The son of the artist Hamilton Plantagenet McCarthy, Cœur de lion McCarthy was born in London in 1881, and received his training as a sculptor in his father’s studio. He created numerous commemorative monuments, among others in Trois-Rivières, Knowlton, and Vancouver. He made busts of Sir Wilfrid Laurier, Sir John A. Macdonald, and Queen Victoria. He died in Montréal in 1971.
In 1924, the monument was placed in the triangle formed by the intersection of Rue Wellington and Boulevard LaSalle. In August 1959, it was moved to face the former Verdun city hall, now the borough city hall, at 4555 Rue de Verdun.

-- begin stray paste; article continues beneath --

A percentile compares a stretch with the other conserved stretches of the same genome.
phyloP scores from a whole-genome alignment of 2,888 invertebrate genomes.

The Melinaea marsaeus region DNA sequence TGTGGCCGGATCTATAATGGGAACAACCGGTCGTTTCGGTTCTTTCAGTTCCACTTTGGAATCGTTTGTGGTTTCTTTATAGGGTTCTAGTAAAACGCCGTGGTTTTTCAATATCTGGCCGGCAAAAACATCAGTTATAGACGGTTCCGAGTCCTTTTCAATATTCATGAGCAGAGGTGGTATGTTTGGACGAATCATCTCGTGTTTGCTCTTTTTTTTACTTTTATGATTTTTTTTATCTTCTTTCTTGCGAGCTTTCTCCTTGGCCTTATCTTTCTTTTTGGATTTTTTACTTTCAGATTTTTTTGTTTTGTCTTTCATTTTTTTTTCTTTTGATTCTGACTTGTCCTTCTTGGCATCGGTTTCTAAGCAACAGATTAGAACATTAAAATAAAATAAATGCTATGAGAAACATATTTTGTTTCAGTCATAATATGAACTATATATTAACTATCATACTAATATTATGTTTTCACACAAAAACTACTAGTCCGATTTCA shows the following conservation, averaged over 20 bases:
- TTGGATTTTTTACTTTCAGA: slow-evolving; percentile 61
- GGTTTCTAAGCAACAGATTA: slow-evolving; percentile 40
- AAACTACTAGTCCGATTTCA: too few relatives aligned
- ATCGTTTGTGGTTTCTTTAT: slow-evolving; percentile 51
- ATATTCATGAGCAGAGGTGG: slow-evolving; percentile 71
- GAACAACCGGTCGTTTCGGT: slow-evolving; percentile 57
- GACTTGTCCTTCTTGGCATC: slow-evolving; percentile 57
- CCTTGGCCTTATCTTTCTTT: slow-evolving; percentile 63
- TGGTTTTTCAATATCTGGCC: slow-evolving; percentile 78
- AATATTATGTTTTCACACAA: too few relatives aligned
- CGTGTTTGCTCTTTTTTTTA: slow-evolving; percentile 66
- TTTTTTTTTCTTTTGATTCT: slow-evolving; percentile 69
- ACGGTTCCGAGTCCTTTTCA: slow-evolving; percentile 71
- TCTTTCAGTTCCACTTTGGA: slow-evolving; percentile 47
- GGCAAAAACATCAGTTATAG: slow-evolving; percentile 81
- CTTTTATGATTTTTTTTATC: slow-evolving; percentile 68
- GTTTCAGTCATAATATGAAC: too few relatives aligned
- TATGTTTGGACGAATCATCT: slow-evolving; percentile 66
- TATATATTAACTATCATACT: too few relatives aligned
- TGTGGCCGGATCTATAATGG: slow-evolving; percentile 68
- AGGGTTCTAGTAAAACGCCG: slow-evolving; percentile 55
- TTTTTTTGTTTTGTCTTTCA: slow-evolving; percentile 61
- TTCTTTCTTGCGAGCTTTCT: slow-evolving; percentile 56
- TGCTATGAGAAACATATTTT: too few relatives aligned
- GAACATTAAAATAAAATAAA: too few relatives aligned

The monument is composed of two bronze sculptures and a column bearing engraved inscriptions. The sculpture that stands at the top of the column portrays a Canadian soldier in a triumphant pose, holding a helmet in one hand and brandishing a gun in the other, in a celebration of victory. At the base of the monument, a sitting woman, a symbol of patriotism and peace, holds in her right hand the flags of Victory and in her left hand a shield bearing the coat of arms of the City of Verdun.